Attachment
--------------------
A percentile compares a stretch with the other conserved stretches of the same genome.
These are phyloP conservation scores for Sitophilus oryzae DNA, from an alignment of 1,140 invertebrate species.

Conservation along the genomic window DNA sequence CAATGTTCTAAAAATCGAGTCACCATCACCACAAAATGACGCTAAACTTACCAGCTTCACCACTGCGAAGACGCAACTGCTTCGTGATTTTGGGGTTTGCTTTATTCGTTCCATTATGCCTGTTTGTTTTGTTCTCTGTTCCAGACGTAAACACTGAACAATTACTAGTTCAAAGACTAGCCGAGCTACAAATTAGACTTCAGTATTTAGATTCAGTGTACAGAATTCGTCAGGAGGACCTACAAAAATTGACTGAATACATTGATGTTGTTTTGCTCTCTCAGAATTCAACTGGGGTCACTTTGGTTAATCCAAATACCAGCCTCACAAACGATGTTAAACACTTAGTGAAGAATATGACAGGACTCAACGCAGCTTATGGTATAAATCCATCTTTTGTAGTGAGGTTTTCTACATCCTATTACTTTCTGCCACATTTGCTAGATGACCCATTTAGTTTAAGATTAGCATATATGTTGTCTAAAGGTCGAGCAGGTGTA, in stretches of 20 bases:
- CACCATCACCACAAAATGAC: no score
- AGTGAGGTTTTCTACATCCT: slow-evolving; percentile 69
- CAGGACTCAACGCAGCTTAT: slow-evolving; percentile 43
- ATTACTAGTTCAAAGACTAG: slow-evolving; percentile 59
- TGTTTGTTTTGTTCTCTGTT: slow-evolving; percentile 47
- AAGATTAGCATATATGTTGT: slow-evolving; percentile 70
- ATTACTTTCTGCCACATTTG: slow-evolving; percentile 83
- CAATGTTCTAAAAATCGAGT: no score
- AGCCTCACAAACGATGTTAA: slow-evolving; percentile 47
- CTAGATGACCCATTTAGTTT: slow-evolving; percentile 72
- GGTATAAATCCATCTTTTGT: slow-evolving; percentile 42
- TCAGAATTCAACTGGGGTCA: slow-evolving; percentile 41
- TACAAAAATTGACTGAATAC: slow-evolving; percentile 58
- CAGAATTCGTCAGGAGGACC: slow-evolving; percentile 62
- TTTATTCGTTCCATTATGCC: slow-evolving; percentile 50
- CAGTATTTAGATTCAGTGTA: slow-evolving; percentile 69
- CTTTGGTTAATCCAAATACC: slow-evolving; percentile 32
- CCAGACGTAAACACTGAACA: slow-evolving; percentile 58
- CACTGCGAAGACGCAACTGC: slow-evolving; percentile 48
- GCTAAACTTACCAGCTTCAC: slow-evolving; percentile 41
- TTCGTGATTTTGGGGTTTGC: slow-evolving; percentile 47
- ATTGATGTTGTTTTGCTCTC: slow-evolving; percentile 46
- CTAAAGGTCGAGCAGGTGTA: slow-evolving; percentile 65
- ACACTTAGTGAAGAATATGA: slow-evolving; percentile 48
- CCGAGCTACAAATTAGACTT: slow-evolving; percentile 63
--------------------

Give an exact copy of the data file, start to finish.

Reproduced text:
A percentile compares a stretch with the other conserved stretches of the same genome.
These are phyloP conservation scores for Sitophilus oryzae DNA, from an alignment of 1,140 invertebrate species.

Conservation along the genomic window DNA sequence CAATGTTCTAAAAATCGAGTCACCATCACCACAAAATGACGCTAAACTTACCAGCTTCACCACTGCGAAGACGCAACTGCTTCGTGATTTTGGGGTTTGCTTTATTCGTTCCATTATGCCTGTTTGTTTTGTTCTCTGTTCCAGACGTAAACACTGAACAATTACTAGTTCAAAGACTAGCCGAGCTACAAATTAGACTTCAGTATTTAGATTCAGTGTACAGAATTCGTCAGGAGGACCTACAAAAATTGACTGAATACATTGATGTTGTTTTGCTCTCTCAGAATTCAACTGGGGTCACTTTGGTTAATCCAAATACCAGCCTCACAAACGATGTTAAACACTTAGTGAAGAATATGACAGGACTCAACGCAGCTTATGGTATAAATCCATCTTTTGTAGTGAGGTTTTCTACATCCTATTACTTTCTGCCACATTTGCTAGATGACCCATTTAGTTTAAGATTAGCATATATGTTGTCTAAAGGTCGAGCAGGTGTA, in stretches of 20 bases:
- CACCATCACCACAAAATGAC: no score
- AGTGAGGTTTTCTACATCCT: slow-evolving; percentile 69
- CAGGACTCAACGCAGCTTAT: slow-evolving; percentile 43
- ATTACTAGTTCAAAGACTAG: slow-evolving; percentile 59
- TGTTTGTTTTGTTCTCTGTT: slow-evolving; percentile 47
- AAGATTAGCATATATGTTGT: slow-evolving; percentile 70
- ATTACTTTCTGCCACATTTG: slow-evolving; percentile 83
- CAATGTTCTAAAAATCGAGT: no score
- AGCCTCACAAACGATGTTAA: slow-evolving; percentile 47
- CTAGATGACCCATTTAGTTT: slow-evolving; percentile 72
- GGTATAAATCCATCTTTTGT: slow-evolving; percentile 42
- TCAGAATTCAACTGGGGTCA: slow-evolving; percentile 41
- TACAAAAATTGACTGAATAC: slow-evolving; percentile 58
- CAGAATTCGTCAGGAGGACC: slow-evolving; percentile 62
- TTTATTCGTTCCATTATGCC: slow-evolving; percentile 50
- CAGTATTTAGATTCAGTGTA: slow-evolving; percentile 69
- CTTTGGTTAATCCAAATACC: slow-evolving; percentile 32
- CCAGACGTAAACACTGAACA: slow-evolving; percentile 58
- CACTGCGAAGACGCAACTGC: slow-evolving; percentile 48
- GCTAAACTTACCAGCTTCAC: slow-evolving; percentile 41
- TTCGTGATTTTGGGGTTTGC: slow-evolving; percentile 47
- ATTGATGTTGTTTTGCTCTC: slow-evolving; percentile 46
- CTAAAGGTCGAGCAGGTGTA: slow-evolving; percentile 65
- ACACTTAGTGAAGAATATGA: slow-evolving; percentile 48
- CCGAGCTACAAATTAGACTT: slow-evolving; percentile 63